Kenyatta University held its graduation last Friday and I was humbled and honored to be back, 21 years after graduating from the same institution, to speak to the class of 2018.
I knew what the graduating class was thinking: “Ooh, not another speech! We have had enough advice! Keep it short, man, we have celebrations to attend!” So I decided not to give advice, but share my own life’s journey and the lessons I have learned since l graduated from University.
I joined KU in 1993 to pursue a Bachelor of Commerce degree in Accounting and graduated in 1997. I was the Chairman of Commerce Accounting Students Association (CASA) in 1996-1997.
I was born to parents of limited means, and like millions of Kenyans, I grew up in the village. Not surprisingly, my greatest ambition was to become a bus driver, a choice that was inspired by Hallo Children’s Mr. Kamau. Notably, one bus made the daily run past our village market, and in the eyes of a young boy, that bus represented a journey into a big, distant world and its driver a hero; his the best profession l could aspire to.
I began my schooling at a local primary school. We would trek barefoot for ten Kilometers to and from school daily, with sugarcane and water as lunch. However, my desire to perform well was not hampered by these difficult circumstances. I scored good grades and secured a place in a good high school and for the first time, in anticipation of joining Form One, I wore my first pair of shoes.
High School would expose me to the possibilities that education could offer because l got to hear of professions beyond a bus driver. By the time l got to Form Four, the boundaries of what was possible had greatly expanded, and my dreams were no longer limited to the village! I also learned that education was a great equalizer irrespective of one’s background.
By the time l was done with my high school education, l had set my sights to university and when l got admitted to Kenyatta University, not only were my parents proud of me, but l had learned the first lesson in life l would want to share today. That even though you don’t choose the circumstances of your start in life, you can design the journey you take and how it ends.
When l graduated from Kenyatta University in 1997, I had high hopes of getting a good job immediately. I was on top of the world and very educated or so l thought. Well, the journey of sending my CV and seeking interviews would be one that promptly deflated the sense of entitlement l held. Many weeks of calling and sending CVs, and nothing coming my way eventually led to a sense of self-doubt.
I have news for all jobless graduates. Some of you may take a long time to get a job, while others may not take too long, but your attitude during this process of “tarmacking” matters.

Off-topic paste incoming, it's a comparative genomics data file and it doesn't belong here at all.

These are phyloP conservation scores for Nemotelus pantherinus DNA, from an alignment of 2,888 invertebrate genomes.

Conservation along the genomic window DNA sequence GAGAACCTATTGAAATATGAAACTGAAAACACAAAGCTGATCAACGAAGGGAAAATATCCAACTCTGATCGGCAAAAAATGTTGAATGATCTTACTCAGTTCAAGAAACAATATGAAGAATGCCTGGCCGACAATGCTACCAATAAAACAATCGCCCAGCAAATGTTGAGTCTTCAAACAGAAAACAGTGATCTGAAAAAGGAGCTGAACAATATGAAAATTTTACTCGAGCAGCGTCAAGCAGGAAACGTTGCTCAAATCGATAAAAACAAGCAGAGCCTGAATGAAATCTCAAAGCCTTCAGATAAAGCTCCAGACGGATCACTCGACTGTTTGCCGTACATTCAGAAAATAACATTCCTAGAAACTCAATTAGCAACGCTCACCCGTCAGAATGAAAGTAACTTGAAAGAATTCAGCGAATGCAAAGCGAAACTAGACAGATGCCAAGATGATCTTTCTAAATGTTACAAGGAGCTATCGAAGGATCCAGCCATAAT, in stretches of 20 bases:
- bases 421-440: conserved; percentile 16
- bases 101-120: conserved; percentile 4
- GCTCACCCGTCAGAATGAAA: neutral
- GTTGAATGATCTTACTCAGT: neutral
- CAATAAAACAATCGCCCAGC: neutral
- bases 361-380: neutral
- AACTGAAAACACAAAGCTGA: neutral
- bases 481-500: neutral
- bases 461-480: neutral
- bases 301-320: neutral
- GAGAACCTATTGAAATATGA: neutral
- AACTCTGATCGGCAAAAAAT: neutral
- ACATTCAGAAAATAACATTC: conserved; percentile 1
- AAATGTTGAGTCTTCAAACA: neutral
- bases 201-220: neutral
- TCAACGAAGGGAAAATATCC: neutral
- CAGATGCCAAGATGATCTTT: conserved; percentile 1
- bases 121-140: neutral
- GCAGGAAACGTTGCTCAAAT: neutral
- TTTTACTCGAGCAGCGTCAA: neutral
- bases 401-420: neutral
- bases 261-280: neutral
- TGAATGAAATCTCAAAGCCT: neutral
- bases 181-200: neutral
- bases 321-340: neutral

Our attitude towards life especially during those moments when we are low and nothing seems to be going our way does matter and, in my experience, it is the one big thing that will help you sail through the turbulent times life will bring your way. You see even today, in my role as CEO, one of the considerations l look for in potential staff and partners is their attitude! I have seen that attitude supersedes qualifications or even talent. A bad attitude is like a deflated tyre, you cannot go anywhere until you fix it.” You could be highly qualified, extremely gifted and talented, but with a bad attitude, you are extremely limited in how far you can soar.
When l eventually got my first job as an assistant accountant AT Kenya Airways in 1997, it was not really my “dream job” but an opportunity to start my career. And here, l learned another lesson in life.
l quickly realized that education only prepares you with the basics you require to function at a job - a degree is really the start of learning. I had to quickly learn, unlearn or relearn whatever the circumstances of the job required and the lesson here was no matter how educated you are, the ability to keep learning will be key in keeping relevant and growing in your career.
This was not only true with my first job but even in my current role. I have come to realize that the greatest skill any employee or employer must possess in the 21st Century is the ability to be nimble enough to Learn, Un-learn or Re-learn.
You see in this day and age, the great advancements in technology, research, and development in all professions mean that every six months, something new is being introduced. This translates to the fact that, among the greatest skills you will require is the ability to keep learning, do not lose your curiosity just because you graduated or finally landed that job. If you do, you will quickly be relegated to the dustbin of the obsolete professional with limited opportunity for any growth.
A few years ago, when l joined KETRACO, I started out as a Chief Finance Officer and one of the things l quickly realized was that you must not only put in the hours required, but you must develop a passion, a drive for excellence and great communication and interpersonal skills.
Make it a mission to connect the work you do with the bigger picture, my friends that will give you the passion to keep going.
To all young people, I encourage you to step out with confidence and the conviction that the ‘outside world ‘it is not necessarily a scary place but it can be awesome and exciting. Keep a great attitude no matter what comes your way. Keep learning and find your passion.
- The writer is the chief executive officer of KETRACO
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